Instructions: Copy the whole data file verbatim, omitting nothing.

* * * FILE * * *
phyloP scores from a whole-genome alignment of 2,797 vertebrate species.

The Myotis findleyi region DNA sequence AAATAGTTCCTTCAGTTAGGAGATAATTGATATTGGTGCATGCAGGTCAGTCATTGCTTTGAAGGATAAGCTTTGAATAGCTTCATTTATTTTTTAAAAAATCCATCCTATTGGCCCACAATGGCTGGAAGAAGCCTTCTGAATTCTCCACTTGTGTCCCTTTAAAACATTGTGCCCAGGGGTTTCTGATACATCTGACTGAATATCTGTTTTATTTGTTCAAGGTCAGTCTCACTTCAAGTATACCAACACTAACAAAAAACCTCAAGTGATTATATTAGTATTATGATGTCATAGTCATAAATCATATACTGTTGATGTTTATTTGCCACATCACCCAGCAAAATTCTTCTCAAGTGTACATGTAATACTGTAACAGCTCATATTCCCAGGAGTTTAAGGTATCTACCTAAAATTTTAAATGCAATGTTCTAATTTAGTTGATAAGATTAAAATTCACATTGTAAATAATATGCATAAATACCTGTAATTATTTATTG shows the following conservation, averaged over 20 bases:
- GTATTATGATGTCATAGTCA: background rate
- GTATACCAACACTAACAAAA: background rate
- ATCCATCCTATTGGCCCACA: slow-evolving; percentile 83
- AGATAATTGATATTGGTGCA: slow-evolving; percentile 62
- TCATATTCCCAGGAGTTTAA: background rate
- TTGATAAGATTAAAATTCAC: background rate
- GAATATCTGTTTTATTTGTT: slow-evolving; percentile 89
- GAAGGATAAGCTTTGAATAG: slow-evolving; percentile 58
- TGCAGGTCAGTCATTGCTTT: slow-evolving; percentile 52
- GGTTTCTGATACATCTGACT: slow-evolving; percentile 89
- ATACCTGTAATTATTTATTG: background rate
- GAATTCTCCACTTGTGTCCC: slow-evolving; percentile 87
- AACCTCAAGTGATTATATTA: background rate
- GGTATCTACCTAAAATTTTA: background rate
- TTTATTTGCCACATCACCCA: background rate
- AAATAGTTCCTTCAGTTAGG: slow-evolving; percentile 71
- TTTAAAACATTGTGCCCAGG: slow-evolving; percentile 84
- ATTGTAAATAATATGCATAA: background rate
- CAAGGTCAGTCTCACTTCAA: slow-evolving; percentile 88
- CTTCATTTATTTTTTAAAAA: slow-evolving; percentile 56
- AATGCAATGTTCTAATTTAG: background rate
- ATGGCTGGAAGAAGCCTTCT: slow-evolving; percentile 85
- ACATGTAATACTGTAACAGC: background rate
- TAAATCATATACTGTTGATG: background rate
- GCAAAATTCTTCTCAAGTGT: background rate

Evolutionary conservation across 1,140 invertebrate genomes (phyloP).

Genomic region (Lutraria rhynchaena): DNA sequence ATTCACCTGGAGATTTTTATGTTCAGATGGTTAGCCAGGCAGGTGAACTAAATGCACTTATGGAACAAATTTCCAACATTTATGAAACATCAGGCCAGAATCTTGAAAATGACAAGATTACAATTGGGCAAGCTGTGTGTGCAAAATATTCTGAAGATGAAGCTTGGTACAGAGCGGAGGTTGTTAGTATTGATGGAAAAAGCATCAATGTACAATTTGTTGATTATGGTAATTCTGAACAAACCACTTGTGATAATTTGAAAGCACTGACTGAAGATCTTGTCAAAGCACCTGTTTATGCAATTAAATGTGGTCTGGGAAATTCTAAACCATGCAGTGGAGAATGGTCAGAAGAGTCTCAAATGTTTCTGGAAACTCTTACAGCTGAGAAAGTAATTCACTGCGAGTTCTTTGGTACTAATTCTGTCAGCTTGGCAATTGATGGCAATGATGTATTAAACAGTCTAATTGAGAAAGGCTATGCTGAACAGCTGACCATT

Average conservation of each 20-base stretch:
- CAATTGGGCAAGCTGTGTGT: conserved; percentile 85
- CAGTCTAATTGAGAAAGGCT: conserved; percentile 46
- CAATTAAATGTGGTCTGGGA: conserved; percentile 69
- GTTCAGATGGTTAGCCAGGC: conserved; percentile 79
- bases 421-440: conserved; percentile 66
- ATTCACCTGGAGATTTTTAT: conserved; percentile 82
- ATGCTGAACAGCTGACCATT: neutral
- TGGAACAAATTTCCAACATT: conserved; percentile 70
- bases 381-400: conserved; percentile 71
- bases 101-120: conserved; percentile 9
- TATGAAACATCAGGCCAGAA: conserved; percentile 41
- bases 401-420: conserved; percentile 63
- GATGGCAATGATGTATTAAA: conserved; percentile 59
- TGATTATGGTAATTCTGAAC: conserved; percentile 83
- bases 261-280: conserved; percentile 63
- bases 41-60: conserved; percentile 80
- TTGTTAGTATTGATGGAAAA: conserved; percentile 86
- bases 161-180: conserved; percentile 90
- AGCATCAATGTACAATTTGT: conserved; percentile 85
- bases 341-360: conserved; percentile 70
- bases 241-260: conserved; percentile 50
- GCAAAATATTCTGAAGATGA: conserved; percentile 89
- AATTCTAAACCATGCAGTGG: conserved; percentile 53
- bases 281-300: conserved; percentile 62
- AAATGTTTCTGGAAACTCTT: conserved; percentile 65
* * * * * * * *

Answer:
phyloP scores from a whole-genome alignment of 2,797 vertebrate species.

The Myotis findleyi region DNA sequence AAATAGTTCCTTCAGTTAGGAGATAATTGATATTGGTGCATGCAGGTCAGTCATTGCTTTGAAGGATAAGCTTTGAATAGCTTCATTTATTTTTTAAAAAATCCATCCTATTGGCCCACAATGGCTGGAAGAAGCCTTCTGAATTCTCCACTTGTGTCCCTTTAAAACATTGTGCCCAGGGGTTTCTGATACATCTGACTGAATATCTGTTTTATTTGTTCAAGGTCAGTCTCACTTCAAGTATACCAACACTAACAAAAAACCTCAAGTGATTATATTAGTATTATGATGTCATAGTCATAAATCATATACTGTTGATGTTTATTTGCCACATCACCCAGCAAAATTCTTCTCAAGTGTACATGTAATACTGTAACAGCTCATATTCCCAGGAGTTTAAGGTATCTACCTAAAATTTTAAATGCAATGTTCTAATTTAGTTGATAAGATTAAAATTCACATTGTAAATAATATGCATAAATACCTGTAATTATTTATTG shows the following conservation, averaged over 20 bases:
- GTATTATGATGTCATAGTCA: background rate
- GTATACCAACACTAACAAAA: background rate
- ATCCATCCTATTGGCCCACA: slow-evolving; percentile 83
- AGATAATTGATATTGGTGCA: slow-evolving; percentile 62
- TCATATTCCCAGGAGTTTAA: background rate
- TTGATAAGATTAAAATTCAC: background rate
- GAATATCTGTTTTATTTGTT: slow-evolving; percentile 89
- GAAGGATAAGCTTTGAATAG: slow-evolving; percentile 58
- TGCAGGTCAGTCATTGCTTT: slow-evolving; percentile 52
- GGTTTCTGATACATCTGACT: slow-evolving; percentile 89
- ATACCTGTAATTATTTATTG: background rate
- GAATTCTCCACTTGTGTCCC: slow-evolving; percentile 87
- AACCTCAAGTGATTATATTA: background rate
- GGTATCTACCTAAAATTTTA: background rate
- TTTATTTGCCACATCACCCA: background rate
- AAATAGTTCCTTCAGTTAGG: slow-evolving; percentile 71
- TTTAAAACATTGTGCCCAGG: slow-evolving; percentile 84
- ATTGTAAATAATATGCATAA: background rate
- CAAGGTCAGTCTCACTTCAA: slow-evolving; percentile 88
- CTTCATTTATTTTTTAAAAA: slow-evolving; percentile 56
- AATGCAATGTTCTAATTTAG: background rate
- ATGGCTGGAAGAAGCCTTCT: slow-evolving; percentile 85
- ACATGTAATACTGTAACAGC: background rate
- TAAATCATATACTGTTGATG: background rate
- GCAAAATTCTTCTCAAGTGT: background rate

Evolutionary conservation across 1,140 invertebrate genomes (phyloP).

Genomic region (Lutraria rhynchaena): DNA sequence ATTCACCTGGAGATTTTTATGTTCAGATGGTTAGCCAGGCAGGTGAACTAAATGCACTTATGGAACAAATTTCCAACATTTATGAAACATCAGGCCAGAATCTTGAAAATGACAAGATTACAATTGGGCAAGCTGTGTGTGCAAAATATTCTGAAGATGAAGCTTGGTACAGAGCGGAGGTTGTTAGTATTGATGGAAAAAGCATCAATGTACAATTTGTTGATTATGGTAATTCTGAACAAACCACTTGTGATAATTTGAAAGCACTGACTGAAGATCTTGTCAAAGCACCTGTTTATGCAATTAAATGTGGTCTGGGAAATTCTAAACCATGCAGTGGAGAATGGTCAGAAGAGTCTCAAATGTTTCTGGAAACTCTTACAGCTGAGAAAGTAATTCACTGCGAGTTCTTTGGTACTAATTCTGTCAGCTTGGCAATTGATGGCAATGATGTATTAAACAGTCTAATTGAGAAAGGCTATGCTGAACAGCTGACCATT

Average conservation of each 20-base stretch:
- CAATTGGGCAAGCTGTGTGT: conserved; percentile 85
- CAGTCTAATTGAGAAAGGCT: conserved; percentile 46
- CAATTAAATGTGGTCTGGGA: conserved; percentile 69
- GTTCAGATGGTTAGCCAGGC: conserved; percentile 79
- bases 421-440: conserved; percentile 66
- ATTCACCTGGAGATTTTTAT: conserved; percentile 82
- ATGCTGAACAGCTGACCATT: neutral
- TGGAACAAATTTCCAACATT: conserved; percentile 70
- bases 381-400: conserved; percentile 71
- bases 101-120: conserved; percentile 9
- TATGAAACATCAGGCCAGAA: conserved; percentile 41
- bases 401-420: conserved; percentile 63
- GATGGCAATGATGTATTAAA: conserved; percentile 59
- TGATTATGGTAATTCTGAAC: conserved; percentile 83
- bases 261-280: conserved; percentile 63
- bases 41-60: conserved; percentile 80
- TTGTTAGTATTGATGGAAAA: conserved; percentile 86
- bases 161-180: conserved; percentile 90
- AGCATCAATGTACAATTTGT: conserved; percentile 85
- bases 341-360: conserved; percentile 70
- bases 241-260: conserved; percentile 50
- GCAAAATATTCTGAAGATGA: conserved; percentile 89
- AATTCTAAACCATGCAGTGG: conserved; percentile 53
- bases 281-300: conserved; percentile 62
- AAATGTTTCTGGAAACTCTT: conserved; percentile 65